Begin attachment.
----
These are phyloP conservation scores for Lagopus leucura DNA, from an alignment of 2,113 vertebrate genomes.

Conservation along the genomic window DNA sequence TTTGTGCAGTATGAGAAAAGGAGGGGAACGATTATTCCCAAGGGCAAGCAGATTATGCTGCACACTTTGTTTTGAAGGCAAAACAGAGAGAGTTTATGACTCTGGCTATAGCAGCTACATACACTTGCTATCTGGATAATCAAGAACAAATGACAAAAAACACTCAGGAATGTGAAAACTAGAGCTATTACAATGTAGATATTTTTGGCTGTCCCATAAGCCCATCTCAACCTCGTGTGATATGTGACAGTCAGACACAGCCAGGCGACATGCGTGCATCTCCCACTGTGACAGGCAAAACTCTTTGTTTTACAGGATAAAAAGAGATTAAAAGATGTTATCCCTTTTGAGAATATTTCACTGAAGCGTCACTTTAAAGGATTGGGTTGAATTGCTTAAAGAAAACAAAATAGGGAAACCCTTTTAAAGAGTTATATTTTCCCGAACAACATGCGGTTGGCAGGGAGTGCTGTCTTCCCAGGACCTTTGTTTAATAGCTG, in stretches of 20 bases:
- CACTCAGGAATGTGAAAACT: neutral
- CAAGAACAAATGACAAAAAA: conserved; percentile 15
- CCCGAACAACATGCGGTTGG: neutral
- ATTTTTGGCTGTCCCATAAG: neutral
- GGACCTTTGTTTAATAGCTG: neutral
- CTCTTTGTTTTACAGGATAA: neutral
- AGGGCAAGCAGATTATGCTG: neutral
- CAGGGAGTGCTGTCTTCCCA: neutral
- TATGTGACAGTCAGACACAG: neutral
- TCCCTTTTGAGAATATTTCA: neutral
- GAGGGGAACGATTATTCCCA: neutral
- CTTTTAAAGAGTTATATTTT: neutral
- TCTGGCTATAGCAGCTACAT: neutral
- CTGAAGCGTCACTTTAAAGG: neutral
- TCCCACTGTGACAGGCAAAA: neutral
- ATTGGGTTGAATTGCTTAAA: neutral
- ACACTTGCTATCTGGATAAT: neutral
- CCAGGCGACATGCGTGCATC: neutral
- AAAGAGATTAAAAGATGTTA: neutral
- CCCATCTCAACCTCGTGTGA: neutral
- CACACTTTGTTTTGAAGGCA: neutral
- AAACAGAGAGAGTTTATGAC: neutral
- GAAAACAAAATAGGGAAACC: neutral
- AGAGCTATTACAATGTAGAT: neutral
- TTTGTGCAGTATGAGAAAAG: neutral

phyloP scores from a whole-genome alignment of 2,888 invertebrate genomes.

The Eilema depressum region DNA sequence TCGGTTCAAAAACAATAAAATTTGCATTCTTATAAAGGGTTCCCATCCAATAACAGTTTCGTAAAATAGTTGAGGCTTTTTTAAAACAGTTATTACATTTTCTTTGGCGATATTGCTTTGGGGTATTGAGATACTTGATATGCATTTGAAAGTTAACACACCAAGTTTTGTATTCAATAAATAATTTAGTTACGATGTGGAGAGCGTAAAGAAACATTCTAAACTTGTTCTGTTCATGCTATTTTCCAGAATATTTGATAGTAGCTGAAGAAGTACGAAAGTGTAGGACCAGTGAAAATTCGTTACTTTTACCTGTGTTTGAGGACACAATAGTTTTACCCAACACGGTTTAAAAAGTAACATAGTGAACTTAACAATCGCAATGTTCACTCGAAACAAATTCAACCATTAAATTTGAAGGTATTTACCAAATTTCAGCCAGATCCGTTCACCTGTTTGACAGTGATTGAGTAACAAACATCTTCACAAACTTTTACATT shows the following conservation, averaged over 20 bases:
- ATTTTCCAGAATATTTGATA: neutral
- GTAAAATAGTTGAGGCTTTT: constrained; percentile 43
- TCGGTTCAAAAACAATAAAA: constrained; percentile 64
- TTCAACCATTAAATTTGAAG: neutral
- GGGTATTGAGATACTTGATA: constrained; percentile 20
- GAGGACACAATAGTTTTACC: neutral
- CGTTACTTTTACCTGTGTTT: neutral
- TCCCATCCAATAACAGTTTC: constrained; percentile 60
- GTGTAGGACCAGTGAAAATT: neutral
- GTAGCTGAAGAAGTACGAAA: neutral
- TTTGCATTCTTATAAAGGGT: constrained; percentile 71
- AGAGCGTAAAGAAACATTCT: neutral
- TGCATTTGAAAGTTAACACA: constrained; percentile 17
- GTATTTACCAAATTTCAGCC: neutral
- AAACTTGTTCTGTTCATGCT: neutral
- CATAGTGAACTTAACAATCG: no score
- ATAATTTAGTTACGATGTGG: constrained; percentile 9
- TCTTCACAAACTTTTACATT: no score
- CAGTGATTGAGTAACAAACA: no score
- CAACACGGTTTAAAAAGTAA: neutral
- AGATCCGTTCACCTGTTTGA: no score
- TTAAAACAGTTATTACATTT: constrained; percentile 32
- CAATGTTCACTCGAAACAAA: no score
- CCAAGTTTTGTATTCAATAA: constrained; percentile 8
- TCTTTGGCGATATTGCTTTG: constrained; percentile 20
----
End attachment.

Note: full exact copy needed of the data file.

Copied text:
These are phyloP conservation scores for Lagopus leucura DNA, from an alignment of 2,113 vertebrate genomes.

Conservation along the genomic window DNA sequence TTTGTGCAGTATGAGAAAAGGAGGGGAACGATTATTCCCAAGGGCAAGCAGATTATGCTGCACACTTTGTTTTGAAGGCAAAACAGAGAGAGTTTATGACTCTGGCTATAGCAGCTACATACACTTGCTATCTGGATAATCAAGAACAAATGACAAAAAACACTCAGGAATGTGAAAACTAGAGCTATTACAATGTAGATATTTTTGGCTGTCCCATAAGCCCATCTCAACCTCGTGTGATATGTGACAGTCAGACACAGCCAGGCGACATGCGTGCATCTCCCACTGTGACAGGCAAAACTCTTTGTTTTACAGGATAAAAAGAGATTAAAAGATGTTATCCCTTTTGAGAATATTTCACTGAAGCGTCACTTTAAAGGATTGGGTTGAATTGCTTAAAGAAAACAAAATAGGGAAACCCTTTTAAAGAGTTATATTTTCCCGAACAACATGCGGTTGGCAGGGAGTGCTGTCTTCCCAGGACCTTTGTTTAATAGCTG, in stretches of 20 bases:
- CACTCAGGAATGTGAAAACT: neutral
- CAAGAACAAATGACAAAAAA: conserved; percentile 15
- CCCGAACAACATGCGGTTGG: neutral
- ATTTTTGGCTGTCCCATAAG: neutral
- GGACCTTTGTTTAATAGCTG: neutral
- CTCTTTGTTTTACAGGATAA: neutral
- AGGGCAAGCAGATTATGCTG: neutral
- CAGGGAGTGCTGTCTTCCCA: neutral
- TATGTGACAGTCAGACACAG: neutral
- TCCCTTTTGAGAATATTTCA: neutral
- GAGGGGAACGATTATTCCCA: neutral
- CTTTTAAAGAGTTATATTTT: neutral
- TCTGGCTATAGCAGCTACAT: neutral
- CTGAAGCGTCACTTTAAAGG: neutral
- TCCCACTGTGACAGGCAAAA: neutral
- ATTGGGTTGAATTGCTTAAA: neutral
- ACACTTGCTATCTGGATAAT: neutral
- CCAGGCGACATGCGTGCATC: neutral
- AAAGAGATTAAAAGATGTTA: neutral
- CCCATCTCAACCTCGTGTGA: neutral
- CACACTTTGTTTTGAAGGCA: neutral
- AAACAGAGAGAGTTTATGAC: neutral
- GAAAACAAAATAGGGAAACC: neutral
- AGAGCTATTACAATGTAGAT: neutral
- TTTGTGCAGTATGAGAAAAG: neutral

phyloP scores from a whole-genome alignment of 2,888 invertebrate genomes.

The Eilema depressum region DNA sequence TCGGTTCAAAAACAATAAAATTTGCATTCTTATAAAGGGTTCCCATCCAATAACAGTTTCGTAAAATAGTTGAGGCTTTTTTAAAACAGTTATTACATTTTCTTTGGCGATATTGCTTTGGGGTATTGAGATACTTGATATGCATTTGAAAGTTAACACACCAAGTTTTGTATTCAATAAATAATTTAGTTACGATGTGGAGAGCGTAAAGAAACATTCTAAACTTGTTCTGTTCATGCTATTTTCCAGAATATTTGATAGTAGCTGAAGAAGTACGAAAGTGTAGGACCAGTGAAAATTCGTTACTTTTACCTGTGTTTGAGGACACAATAGTTTTACCCAACACGGTTTAAAAAGTAACATAGTGAACTTAACAATCGCAATGTTCACTCGAAACAAATTCAACCATTAAATTTGAAGGTATTTACCAAATTTCAGCCAGATCCGTTCACCTGTTTGACAGTGATTGAGTAACAAACATCTTCACAAACTTTTACATT shows the following conservation, averaged over 20 bases:
- ATTTTCCAGAATATTTGATA: neutral
- GTAAAATAGTTGAGGCTTTT: constrained; percentile 43
- TCGGTTCAAAAACAATAAAA: constrained; percentile 64
- TTCAACCATTAAATTTGAAG: neutral
- GGGTATTGAGATACTTGATA: constrained; percentile 20
- GAGGACACAATAGTTTTACC: neutral
- CGTTACTTTTACCTGTGTTT: neutral
- TCCCATCCAATAACAGTTTC: constrained; percentile 60
- GTGTAGGACCAGTGAAAATT: neutral
- GTAGCTGAAGAAGTACGAAA: neutral
- TTTGCATTCTTATAAAGGGT: constrained; percentile 71
- AGAGCGTAAAGAAACATTCT: neutral
- TGCATTTGAAAGTTAACACA: constrained; percentile 17
- GTATTTACCAAATTTCAGCC: neutral
- AAACTTGTTCTGTTCATGCT: neutral
- CATAGTGAACTTAACAATCG: no score
- ATAATTTAGTTACGATGTGG: constrained; percentile 9
- TCTTCACAAACTTTTACATT: no score
- CAGTGATTGAGTAACAAACA: no score
- CAACACGGTTTAAAAAGTAA: neutral
- AGATCCGTTCACCTGTTTGA: no score
- TTAAAACAGTTATTACATTT: constrained; percentile 32
- CAATGTTCACTCGAAACAAA: no score
- CCAAGTTTTGTATTCAATAA: constrained; percentile 8
- TCTTTGGCGATATTGCTTTG: constrained; percentile 20